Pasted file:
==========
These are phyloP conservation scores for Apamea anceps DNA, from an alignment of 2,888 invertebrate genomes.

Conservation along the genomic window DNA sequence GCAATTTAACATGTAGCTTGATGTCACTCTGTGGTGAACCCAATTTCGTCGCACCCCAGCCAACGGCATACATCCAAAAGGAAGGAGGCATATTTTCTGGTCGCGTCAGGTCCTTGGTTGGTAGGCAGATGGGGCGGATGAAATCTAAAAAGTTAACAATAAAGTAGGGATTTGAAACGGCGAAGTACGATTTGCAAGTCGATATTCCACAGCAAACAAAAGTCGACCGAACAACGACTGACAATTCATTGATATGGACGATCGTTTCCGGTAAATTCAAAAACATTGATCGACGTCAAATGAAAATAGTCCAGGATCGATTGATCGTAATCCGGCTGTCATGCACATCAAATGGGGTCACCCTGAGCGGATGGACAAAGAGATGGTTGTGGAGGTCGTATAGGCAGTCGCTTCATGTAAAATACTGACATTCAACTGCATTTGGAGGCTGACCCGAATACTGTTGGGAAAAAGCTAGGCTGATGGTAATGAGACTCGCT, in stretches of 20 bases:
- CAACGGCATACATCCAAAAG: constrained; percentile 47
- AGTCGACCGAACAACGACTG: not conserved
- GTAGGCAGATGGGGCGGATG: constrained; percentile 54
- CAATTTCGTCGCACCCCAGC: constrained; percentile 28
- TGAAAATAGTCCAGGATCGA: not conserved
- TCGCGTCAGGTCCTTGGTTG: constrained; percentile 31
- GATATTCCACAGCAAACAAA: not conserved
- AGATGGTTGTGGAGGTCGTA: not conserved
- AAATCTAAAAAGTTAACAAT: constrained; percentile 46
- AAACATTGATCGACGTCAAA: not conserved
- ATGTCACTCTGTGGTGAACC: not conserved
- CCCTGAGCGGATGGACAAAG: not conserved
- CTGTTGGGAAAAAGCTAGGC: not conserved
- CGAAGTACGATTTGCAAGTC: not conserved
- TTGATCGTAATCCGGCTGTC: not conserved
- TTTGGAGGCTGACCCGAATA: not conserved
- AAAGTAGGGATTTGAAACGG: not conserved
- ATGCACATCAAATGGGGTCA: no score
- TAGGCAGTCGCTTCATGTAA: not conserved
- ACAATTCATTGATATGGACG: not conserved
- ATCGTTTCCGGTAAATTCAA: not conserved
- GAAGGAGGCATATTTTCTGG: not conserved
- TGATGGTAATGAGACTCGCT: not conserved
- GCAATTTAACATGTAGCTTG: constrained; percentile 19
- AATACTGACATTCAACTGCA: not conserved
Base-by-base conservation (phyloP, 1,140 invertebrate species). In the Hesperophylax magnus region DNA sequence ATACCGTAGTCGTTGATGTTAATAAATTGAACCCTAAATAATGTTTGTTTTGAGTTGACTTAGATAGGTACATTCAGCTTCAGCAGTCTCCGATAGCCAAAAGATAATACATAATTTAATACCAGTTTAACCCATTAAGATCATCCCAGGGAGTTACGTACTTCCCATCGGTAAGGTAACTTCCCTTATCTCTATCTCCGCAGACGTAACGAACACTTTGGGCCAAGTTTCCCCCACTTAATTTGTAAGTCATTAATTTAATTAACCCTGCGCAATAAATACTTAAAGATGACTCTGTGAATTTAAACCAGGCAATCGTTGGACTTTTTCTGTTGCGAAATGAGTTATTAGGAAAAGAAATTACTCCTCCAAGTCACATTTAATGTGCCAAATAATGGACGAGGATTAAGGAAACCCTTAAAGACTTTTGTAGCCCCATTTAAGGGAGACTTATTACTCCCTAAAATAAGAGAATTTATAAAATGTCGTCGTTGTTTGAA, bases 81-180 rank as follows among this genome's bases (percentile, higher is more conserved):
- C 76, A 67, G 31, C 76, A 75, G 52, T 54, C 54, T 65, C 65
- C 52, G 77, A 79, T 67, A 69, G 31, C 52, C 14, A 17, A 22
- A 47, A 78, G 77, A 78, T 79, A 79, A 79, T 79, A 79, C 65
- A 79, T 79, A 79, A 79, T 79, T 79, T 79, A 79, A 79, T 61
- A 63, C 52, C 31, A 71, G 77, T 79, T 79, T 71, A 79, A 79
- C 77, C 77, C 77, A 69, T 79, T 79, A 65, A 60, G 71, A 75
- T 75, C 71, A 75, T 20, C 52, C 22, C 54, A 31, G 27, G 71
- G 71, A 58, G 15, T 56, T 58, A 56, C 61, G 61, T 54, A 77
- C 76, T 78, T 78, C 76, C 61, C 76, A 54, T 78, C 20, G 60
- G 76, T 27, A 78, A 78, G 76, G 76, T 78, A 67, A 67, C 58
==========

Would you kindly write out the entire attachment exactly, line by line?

These are phyloP conservation scores for Apamea anceps DNA, from an alignment of 2,888 invertebrate genomes.

Conservation along the genomic window DNA sequence GCAATTTAACATGTAGCTTGATGTCACTCTGTGGTGAACCCAATTTCGTCGCACCCCAGCCAACGGCATACATCCAAAAGGAAGGAGGCATATTTTCTGGTCGCGTCAGGTCCTTGGTTGGTAGGCAGATGGGGCGGATGAAATCTAAAAAGTTAACAATAAAGTAGGGATTTGAAACGGCGAAGTACGATTTGCAAGTCGATATTCCACAGCAAACAAAAGTCGACCGAACAACGACTGACAATTCATTGATATGGACGATCGTTTCCGGTAAATTCAAAAACATTGATCGACGTCAAATGAAAATAGTCCAGGATCGATTGATCGTAATCCGGCTGTCATGCACATCAAATGGGGTCACCCTGAGCGGATGGACAAAGAGATGGTTGTGGAGGTCGTATAGGCAGTCGCTTCATGTAAAATACTGACATTCAACTGCATTTGGAGGCTGACCCGAATACTGTTGGGAAAAAGCTAGGCTGATGGTAATGAGACTCGCT, in stretches of 20 bases:
- CAACGGCATACATCCAAAAG: constrained; percentile 47
- AGTCGACCGAACAACGACTG: not conserved
- GTAGGCAGATGGGGCGGATG: constrained; percentile 54
- CAATTTCGTCGCACCCCAGC: constrained; percentile 28
- TGAAAATAGTCCAGGATCGA: not conserved
- TCGCGTCAGGTCCTTGGTTG: constrained; percentile 31
- GATATTCCACAGCAAACAAA: not conserved
- AGATGGTTGTGGAGGTCGTA: not conserved
- AAATCTAAAAAGTTAACAAT: constrained; percentile 46
- AAACATTGATCGACGTCAAA: not conserved
- ATGTCACTCTGTGGTGAACC: not conserved
- CCCTGAGCGGATGGACAAAG: not conserved
- CTGTTGGGAAAAAGCTAGGC: not conserved
- CGAAGTACGATTTGCAAGTC: not conserved
- TTGATCGTAATCCGGCTGTC: not conserved
- TTTGGAGGCTGACCCGAATA: not conserved
- AAAGTAGGGATTTGAAACGG: not conserved
- ATGCACATCAAATGGGGTCA: no score
- TAGGCAGTCGCTTCATGTAA: not conserved
- ACAATTCATTGATATGGACG: not conserved
- ATCGTTTCCGGTAAATTCAA: not conserved
- GAAGGAGGCATATTTTCTGG: not conserved
- TGATGGTAATGAGACTCGCT: not conserved
- GCAATTTAACATGTAGCTTG: constrained; percentile 19
- AATACTGACATTCAACTGCA: not conserved
Base-by-base conservation (phyloP, 1,140 invertebrate species). In the Hesperophylax magnus region DNA sequence ATACCGTAGTCGTTGATGTTAATAAATTGAACCCTAAATAATGTTTGTTTTGAGTTGACTTAGATAGGTACATTCAGCTTCAGCAGTCTCCGATAGCCAAAAGATAATACATAATTTAATACCAGTTTAACCCATTAAGATCATCCCAGGGAGTTACGTACTTCCCATCGGTAAGGTAACTTCCCTTATCTCTATCTCCGCAGACGTAACGAACACTTTGGGCCAAGTTTCCCCCACTTAATTTGTAAGTCATTAATTTAATTAACCCTGCGCAATAAATACTTAAAGATGACTCTGTGAATTTAAACCAGGCAATCGTTGGACTTTTTCTGTTGCGAAATGAGTTATTAGGAAAAGAAATTACTCCTCCAAGTCACATTTAATGTGCCAAATAATGGACGAGGATTAAGGAAACCCTTAAAGACTTTTGTAGCCCCATTTAAGGGAGACTTATTACTCCCTAAAATAAGAGAATTTATAAAATGTCGTCGTTGTTTGAA, bases 81-180 rank as follows among this genome's bases (percentile, higher is more conserved):
- C 76, A 67, G 31, C 76, A 75, G 52, T 54, C 54, T 65, C 65
- C 52, G 77, A 79, T 67, A 69, G 31, C 52, C 14, A 17, A 22
- A 47, A 78, G 77, A 78, T 79, A 79, A 79, T 79, A 79, C 65
- A 79, T 79, A 79, A 79, T 79, T 79, T 79, A 79, A 79, T 61
- A 63, C 52, C 31, A 71, G 77, T 79, T 79, T 71, A 79, A 79
- C 77, C 77, C 77, A 69, T 79, T 79, A 65, A 60, G 71, A 75
- T 75, C 71, A 75, T 20, C 52, C 22, C 54, A 31, G 27, G 71
- G 71, A 58, G 15, T 56, T 58, A 56, C 61, G 61, T 54, A 77
- C 76, T 78, T 78, C 76, C 61, C 76, A 54, T 78, C 20, G 60
- G 76, T 27, A 78, A 78, G 76, G 76, T 78, A 67, A 67, C 58